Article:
Rice Grower Has Family Tradition Ingrained
Sep 25, 2012
If there’s anything American ingenuity has proved, it’s that necessity has always been the mother of invention. But in the case of one thriving family business, the need to succeed has also spawned the fathers, sons, and daughters of innovation, establishing this California company as one of the nation’s foremost pioneers of sustainable agriculture.
A leading producer of rice and rice products, Lundberg Family Farms was born out of the Dust Bowl during the 1930s, when horrific drought conditions in the country’s midsection saw to the destruction of millions of acres of crops and the families that farmed them. Sinister dust storms, better known as black blizzards, became commonplace, stripping the landscape of precious topsoil.
In 1937 there were a record 134 such storms, and that was too much for Nebraska farmers Albert and Frances Lundberg, who packed up their four young sons that year and headed for greener pastures. They weren’t alone. The Plains states lost some 2.5 million people during the 1930s, about 25 percent of the area’s population at the time.
The Lundbergs—with sons Eldon, Wendell, Harlan, and Homer in tow—found some land in Northern California. And though there was plenty of water courtesy of the Feather River, which cascades down from the Sierra Nevada, they quickly learned that the corn and other Midwestern staples they’d grown in Nebraska wouldn’t take to the hard-packed clay fields of the Sacramento Valley.
“In this adobe soil, if we got heavy rains, it would just stand there saturated, and those crops would drown out or develop a root rot,” Albert Lundberg’s youngest son, Homer, now 77, remembers. “But as it was awful soil for almost every other crop, it was adapted just perfectly for rice, because rice is an aquatic and it wants to stand in water.”
So rice it was for the Lundbergs, and the family immersed itself in learning all it could about the product and, just as importantly, about the ground in which it was grown. Homer said his father had told him and his brothers to never take the soil for granted.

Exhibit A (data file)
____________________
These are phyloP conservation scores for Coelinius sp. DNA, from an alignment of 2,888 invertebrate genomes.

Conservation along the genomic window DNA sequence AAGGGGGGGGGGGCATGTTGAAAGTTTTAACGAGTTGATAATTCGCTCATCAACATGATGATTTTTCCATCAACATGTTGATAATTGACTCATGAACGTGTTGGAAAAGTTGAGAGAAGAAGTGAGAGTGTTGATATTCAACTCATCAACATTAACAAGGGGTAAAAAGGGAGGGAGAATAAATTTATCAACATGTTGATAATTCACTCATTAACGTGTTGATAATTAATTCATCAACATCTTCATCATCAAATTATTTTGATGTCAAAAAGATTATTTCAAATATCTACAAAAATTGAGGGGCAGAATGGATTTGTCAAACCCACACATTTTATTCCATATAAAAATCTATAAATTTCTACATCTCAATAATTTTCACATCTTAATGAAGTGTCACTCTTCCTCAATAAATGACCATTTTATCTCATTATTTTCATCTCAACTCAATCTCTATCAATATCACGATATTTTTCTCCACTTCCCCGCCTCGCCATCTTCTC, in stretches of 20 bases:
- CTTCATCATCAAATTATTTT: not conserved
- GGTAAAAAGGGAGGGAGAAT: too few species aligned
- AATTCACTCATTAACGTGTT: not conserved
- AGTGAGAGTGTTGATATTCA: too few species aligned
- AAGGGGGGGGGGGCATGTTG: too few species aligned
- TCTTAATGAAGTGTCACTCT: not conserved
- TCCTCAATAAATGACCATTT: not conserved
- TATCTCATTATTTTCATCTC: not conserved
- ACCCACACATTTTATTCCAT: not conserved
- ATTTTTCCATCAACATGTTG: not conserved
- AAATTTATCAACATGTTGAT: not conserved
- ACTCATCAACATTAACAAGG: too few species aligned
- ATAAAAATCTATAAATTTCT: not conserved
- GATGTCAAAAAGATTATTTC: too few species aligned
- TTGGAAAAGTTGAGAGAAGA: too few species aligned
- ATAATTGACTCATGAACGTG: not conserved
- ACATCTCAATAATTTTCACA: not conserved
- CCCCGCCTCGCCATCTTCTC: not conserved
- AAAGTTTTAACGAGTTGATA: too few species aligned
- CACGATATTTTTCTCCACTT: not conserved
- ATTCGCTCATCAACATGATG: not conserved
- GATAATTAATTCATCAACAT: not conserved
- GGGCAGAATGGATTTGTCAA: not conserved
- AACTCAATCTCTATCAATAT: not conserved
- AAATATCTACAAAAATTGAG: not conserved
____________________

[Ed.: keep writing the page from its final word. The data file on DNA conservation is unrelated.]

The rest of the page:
“Dad’s operation was really affected because of his experience with the Dust Bowl,” he recalls. “In those days they didn’t understand rotation or cover crops or anything like that, and that was fine if they got a nice year every year. But then they got a series of really dry years, and soil dried up to the point where every wind that came along just caused a terrible dust storm. So when Dad got out here, his idea was, ‘I want to leave this ground better than I found it.’”
That novel preserve-the-land thinking resulted in the implementation of a slew of new sustainable practices. At the time, farmers would light a match to the straw and stubble left behind after a field was harvested, creating giant clouds of smoke that dirtied the otherwise pristine valley air. Papa Lundberg decided to plow that organic matter back into the hard ground, a painstaking process in the unyielding clay.
“It was really, really hard work,” said Homer Lundberg. “But you know, our soil became better as the years went by, and it became easier and easier, as the equipment improved. Most farmers didn’t adopt it because they thought it was too costly.” Over the years, other farmers in the valley experimented with this process and found great results, which led to the banning of the practice.
The Lundbergs also advanced the use of cover crops over their rice fields, rotating enriching plants like vetches, legumes, and clovers, which all contributed to soil quality and better production. The family’s firm commitment to the land and the environment had thrown them, rather unwittingly, into the early beginnings of the country’s organic foods production, an industry with sales of $31.5 billion in 2011. “I like to quip that Dad was in ecological farming before ecological farming was considered cool,” Homer said with a smile. “And he really was.”